KatzBook Authors: Steven Katz, Loma Earl, and Sonia Ben Jaafar (2009)

The push for practitioner collaboration to improve student achievement is a prevalent theme in the school turnaround literature. A number of prominent buzzwords featured in this body of work reaffirm the need for teachers and administrators to collaborate: cross-learning collaborative, professional learning communities, and professional networks. However, many practitioners working to improve their schools ask themselves: What does high-quality collaboration or networking look like? How should I network in my school? The 2009 book Building and Connecting Learning Communities: the Power of Networks for School Improvement attempts to provide practical answers to the "how-to" questions of networking.

The text is tailored to the interests of school practitioners. It provides insights that are implementable, rather than an abstract academic discussion of networks. Each of the eight chapters builds upon the previous section to provide the reader with a comprehensive understanding of how to plan and build, strengthen, and sustain networks over time. The book discusses the connection between strong professional networks and improved student learning. Other general topics covered within these chapters include understanding the social dynamics of networked learning communities—specifically developing a clear purpose for the community, refining leadership styles, and cultivating relationships among the members. The later chapters look at the ways to leverage networks to better support professional learning among teachers and administrators, and keeping these networks viable and productive.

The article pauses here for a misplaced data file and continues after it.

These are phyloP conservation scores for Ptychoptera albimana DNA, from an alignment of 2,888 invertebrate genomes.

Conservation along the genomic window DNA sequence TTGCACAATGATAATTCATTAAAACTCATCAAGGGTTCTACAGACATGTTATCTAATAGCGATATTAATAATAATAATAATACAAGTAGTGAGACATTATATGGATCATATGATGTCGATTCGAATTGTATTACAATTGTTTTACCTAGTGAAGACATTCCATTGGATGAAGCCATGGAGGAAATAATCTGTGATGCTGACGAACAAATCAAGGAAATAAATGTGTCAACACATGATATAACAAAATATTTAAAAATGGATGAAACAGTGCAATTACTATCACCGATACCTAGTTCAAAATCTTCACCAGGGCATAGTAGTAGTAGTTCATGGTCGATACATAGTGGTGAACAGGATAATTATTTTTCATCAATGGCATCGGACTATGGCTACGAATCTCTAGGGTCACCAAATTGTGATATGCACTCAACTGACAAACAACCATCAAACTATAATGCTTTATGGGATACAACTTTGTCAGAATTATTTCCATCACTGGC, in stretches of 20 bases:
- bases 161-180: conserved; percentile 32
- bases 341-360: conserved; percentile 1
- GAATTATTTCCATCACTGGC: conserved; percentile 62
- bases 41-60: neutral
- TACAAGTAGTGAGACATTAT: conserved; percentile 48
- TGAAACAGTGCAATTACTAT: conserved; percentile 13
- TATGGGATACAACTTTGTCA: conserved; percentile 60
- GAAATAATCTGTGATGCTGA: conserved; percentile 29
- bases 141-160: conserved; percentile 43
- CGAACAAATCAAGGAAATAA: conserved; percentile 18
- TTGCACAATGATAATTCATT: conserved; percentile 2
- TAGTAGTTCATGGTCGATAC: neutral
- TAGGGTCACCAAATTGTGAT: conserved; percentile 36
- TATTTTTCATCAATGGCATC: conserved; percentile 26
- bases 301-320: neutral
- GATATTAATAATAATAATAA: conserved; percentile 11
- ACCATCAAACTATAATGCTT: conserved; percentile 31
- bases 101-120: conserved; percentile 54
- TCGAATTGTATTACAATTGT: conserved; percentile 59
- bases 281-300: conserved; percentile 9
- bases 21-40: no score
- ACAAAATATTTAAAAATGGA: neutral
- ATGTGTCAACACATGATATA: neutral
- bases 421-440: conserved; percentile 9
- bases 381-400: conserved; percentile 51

Although there are many intellectually rich chapters in this text, this review will only highlight Chapter Two, titled: "How Networked Learning Communities Work." This chapter describes the importance of collaboration as "essential to an organization's success" (p. 7). However, the chapter cautions that, "bringing people together does not necessarily produce better outcomes" (p. 7). To be productive, networks must maintain focused goals and consistent participation. This chapter also introduces its theory of action about how networked learning communities should function. The core of this theory is that "significant changes in student learning [is] dependent on major changes in the practices and structures of schools" (p. 9). Moreover, these changes will only result from school professionals intentionally creating and sharing knowledge within the building.

The value of this book lies in its ability to convey user-friendly knowledge about creating and sustaining networked learning communities in schools. In many ways, the text provides a blueprint of creating a network, and a practical explanation of how these networks will impact student learning (see Chapters 3, 5, and 7). This work could easily fit into a district or state training session that is focused on developing teacher and administrator professional practices. This text would also complement teachers and administrators looking to cultivate a learning community within their school.

Reference: Katz, S., Earl, L, and Ben Jaafar, S., Building and Connecting Learning Communities: the Power of Networks for School Improvement, Thousand Oaks, CA: Corwin Press (2009).

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